Documenting the location, status of “orphan” oil and gas wells on private property is part of a national initiative.

Private landowners who may have what are called “orphaned” oil and gas wells on their property are encouraged to participate in a survey as the State of Mississippi seeks to create an updated inventory of known locations of idled wells.

Documenting the location of “orphaned” oil and gas wells on private property by Mississippi Oil and Gas Board (OGB) is part of a national initiative to help assure proper capping and closure of such wells. An orphaned well is defined as an oil or gas well of which the operator is unknown or insolvent.

“Through funding provided by the Infrastructure Investment and Jobs Act (IIJA), Mississippi could be eligible for a federal grant up to $25 million to address orphan well site plugging, remediation and reclamation at no cost to the landowner,” said Jess New, executive director OGB. “Public outreach and information-gathering support plans to submit a grant application to the Department of the Interior. The IIJA is a federal program that was established to assess and help assure that orphaned wells are properly capped and secured.”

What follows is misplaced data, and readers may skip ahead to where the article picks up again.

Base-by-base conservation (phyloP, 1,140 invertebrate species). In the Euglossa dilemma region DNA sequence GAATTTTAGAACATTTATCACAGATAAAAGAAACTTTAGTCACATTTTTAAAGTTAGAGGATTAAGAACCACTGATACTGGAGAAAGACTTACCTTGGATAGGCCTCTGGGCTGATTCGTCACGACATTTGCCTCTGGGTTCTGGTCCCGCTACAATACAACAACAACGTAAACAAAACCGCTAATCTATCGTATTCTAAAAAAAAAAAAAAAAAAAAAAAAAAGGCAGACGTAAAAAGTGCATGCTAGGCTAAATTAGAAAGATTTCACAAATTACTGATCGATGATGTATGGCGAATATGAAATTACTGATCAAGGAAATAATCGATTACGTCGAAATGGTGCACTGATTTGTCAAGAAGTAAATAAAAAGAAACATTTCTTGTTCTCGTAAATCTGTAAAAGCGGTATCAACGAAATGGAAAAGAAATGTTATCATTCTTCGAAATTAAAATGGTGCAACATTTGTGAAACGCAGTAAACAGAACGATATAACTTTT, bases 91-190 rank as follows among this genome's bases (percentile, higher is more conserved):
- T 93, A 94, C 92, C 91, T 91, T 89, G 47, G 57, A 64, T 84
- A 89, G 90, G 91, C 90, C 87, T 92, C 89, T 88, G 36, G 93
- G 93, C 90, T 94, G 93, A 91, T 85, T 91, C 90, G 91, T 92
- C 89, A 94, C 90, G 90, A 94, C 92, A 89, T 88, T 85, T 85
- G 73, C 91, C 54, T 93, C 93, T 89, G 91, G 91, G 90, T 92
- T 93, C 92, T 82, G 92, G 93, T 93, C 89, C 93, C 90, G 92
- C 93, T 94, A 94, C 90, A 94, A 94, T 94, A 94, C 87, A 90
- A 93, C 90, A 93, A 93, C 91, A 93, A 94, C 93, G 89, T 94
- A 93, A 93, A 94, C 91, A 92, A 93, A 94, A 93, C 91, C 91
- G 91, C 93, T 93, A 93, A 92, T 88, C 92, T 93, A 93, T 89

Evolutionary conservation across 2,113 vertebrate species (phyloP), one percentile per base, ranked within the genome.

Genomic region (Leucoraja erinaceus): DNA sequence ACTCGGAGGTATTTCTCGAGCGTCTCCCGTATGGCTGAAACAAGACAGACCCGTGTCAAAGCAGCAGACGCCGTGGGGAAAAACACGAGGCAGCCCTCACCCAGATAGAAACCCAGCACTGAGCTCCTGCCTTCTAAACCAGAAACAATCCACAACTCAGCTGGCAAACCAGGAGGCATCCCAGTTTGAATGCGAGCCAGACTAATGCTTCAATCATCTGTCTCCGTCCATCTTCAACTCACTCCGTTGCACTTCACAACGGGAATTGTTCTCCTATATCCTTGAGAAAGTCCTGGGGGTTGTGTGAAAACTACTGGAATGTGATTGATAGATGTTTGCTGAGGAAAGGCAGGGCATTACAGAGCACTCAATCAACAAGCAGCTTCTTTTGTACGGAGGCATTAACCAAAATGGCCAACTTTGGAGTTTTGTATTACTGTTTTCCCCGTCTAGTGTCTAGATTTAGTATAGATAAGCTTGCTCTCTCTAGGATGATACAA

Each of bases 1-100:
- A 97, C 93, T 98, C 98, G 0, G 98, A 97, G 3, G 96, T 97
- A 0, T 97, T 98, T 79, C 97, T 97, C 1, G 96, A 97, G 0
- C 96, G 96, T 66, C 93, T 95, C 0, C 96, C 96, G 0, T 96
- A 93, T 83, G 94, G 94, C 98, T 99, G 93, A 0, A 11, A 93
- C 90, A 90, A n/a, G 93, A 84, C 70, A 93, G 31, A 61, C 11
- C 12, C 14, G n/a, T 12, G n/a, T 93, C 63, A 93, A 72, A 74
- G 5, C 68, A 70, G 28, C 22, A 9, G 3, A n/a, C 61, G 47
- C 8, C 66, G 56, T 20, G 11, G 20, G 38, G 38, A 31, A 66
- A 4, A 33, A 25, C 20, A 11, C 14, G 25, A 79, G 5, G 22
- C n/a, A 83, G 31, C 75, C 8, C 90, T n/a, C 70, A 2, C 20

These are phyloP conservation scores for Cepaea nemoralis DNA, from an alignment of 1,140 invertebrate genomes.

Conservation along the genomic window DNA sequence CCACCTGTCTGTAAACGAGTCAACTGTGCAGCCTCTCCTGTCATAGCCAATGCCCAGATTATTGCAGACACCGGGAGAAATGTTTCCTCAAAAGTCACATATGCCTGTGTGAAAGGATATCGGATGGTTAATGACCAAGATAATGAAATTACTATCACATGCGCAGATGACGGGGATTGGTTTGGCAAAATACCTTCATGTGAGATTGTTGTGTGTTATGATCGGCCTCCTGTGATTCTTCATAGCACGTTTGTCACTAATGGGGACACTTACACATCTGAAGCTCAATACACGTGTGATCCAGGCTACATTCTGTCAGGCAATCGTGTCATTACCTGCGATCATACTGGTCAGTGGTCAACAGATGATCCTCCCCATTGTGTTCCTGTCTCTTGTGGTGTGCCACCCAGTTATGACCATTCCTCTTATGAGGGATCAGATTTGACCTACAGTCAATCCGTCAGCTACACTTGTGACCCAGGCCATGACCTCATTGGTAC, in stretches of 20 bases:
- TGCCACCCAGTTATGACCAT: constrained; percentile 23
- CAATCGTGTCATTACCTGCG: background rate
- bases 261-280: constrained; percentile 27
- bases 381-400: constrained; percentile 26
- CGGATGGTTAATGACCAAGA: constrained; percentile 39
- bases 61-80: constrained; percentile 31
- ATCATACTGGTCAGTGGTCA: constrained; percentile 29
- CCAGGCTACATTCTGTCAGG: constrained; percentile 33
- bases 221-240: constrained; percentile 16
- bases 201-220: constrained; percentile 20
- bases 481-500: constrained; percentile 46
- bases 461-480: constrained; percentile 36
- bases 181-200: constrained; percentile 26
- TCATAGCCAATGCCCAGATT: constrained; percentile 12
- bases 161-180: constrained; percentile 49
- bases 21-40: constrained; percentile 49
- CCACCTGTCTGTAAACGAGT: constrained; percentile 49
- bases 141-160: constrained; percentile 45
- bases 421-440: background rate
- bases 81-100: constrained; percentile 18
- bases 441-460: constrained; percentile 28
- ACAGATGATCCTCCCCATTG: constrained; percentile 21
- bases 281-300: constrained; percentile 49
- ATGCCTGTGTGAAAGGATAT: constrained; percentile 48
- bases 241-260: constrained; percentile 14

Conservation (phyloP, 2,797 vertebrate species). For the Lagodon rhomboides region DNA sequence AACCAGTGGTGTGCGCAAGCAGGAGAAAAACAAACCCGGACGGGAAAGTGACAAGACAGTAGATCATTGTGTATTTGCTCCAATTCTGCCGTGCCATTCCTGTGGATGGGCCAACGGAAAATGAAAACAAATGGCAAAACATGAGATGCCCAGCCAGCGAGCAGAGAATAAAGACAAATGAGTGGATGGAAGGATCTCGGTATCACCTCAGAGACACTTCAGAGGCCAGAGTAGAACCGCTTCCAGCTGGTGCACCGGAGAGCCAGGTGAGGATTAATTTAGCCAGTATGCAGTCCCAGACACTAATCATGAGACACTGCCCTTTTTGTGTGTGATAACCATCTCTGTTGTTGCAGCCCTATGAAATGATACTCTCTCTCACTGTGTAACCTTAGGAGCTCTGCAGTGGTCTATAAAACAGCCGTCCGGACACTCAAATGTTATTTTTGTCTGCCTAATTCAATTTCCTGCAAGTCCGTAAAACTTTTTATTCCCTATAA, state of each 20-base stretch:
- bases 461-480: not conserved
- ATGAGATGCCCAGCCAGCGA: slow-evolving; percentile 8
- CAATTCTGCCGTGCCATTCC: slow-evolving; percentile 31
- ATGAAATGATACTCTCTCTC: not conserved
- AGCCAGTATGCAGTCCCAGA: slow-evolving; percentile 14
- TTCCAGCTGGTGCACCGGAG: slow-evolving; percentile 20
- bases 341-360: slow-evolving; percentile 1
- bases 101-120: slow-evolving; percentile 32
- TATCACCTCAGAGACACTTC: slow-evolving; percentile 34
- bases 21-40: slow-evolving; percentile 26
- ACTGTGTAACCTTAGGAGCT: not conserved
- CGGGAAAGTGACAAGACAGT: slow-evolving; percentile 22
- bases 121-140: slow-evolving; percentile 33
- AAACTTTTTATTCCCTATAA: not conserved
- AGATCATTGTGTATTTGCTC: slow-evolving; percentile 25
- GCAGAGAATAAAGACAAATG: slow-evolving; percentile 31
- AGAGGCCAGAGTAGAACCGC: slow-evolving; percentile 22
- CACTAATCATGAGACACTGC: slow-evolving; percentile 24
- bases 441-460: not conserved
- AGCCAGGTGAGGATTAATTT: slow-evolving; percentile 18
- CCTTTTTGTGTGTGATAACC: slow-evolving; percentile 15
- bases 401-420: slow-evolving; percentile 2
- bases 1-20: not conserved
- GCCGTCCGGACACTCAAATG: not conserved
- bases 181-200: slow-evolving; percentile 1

Mississippi has a long history as an energy producing state. According to New, many energy-producing states have orphaned wells that should be inventoried and documented. Such sites in Mississippi could date back to the 1930s, and the median cost of plugging, mitigating, and claiming a well is $76,000. That cost will be paid by the federal government via grants to states. A separate program is underway to document and address orphaned wells on federal and public lands.

Updated documentation of orphaned wells is the first step for the state to seek funds approved by the federal Bipartisan Infrastructure Act. The deadline for initial application is set for mid-May.

“The new law provides a once-in-a-lifetime opportunity to make sure legacy wells are secured and properly capped. This benefits landowners and can add protection for both property site safety and the environment,” said New. “The deadline for identifying these wells is quickly approaching, and we are asking the public to provide assistance as soon as possible.”

To report an orphaned well, click here to provide the requested information.

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Release from the Mississippi Oil and Gas Board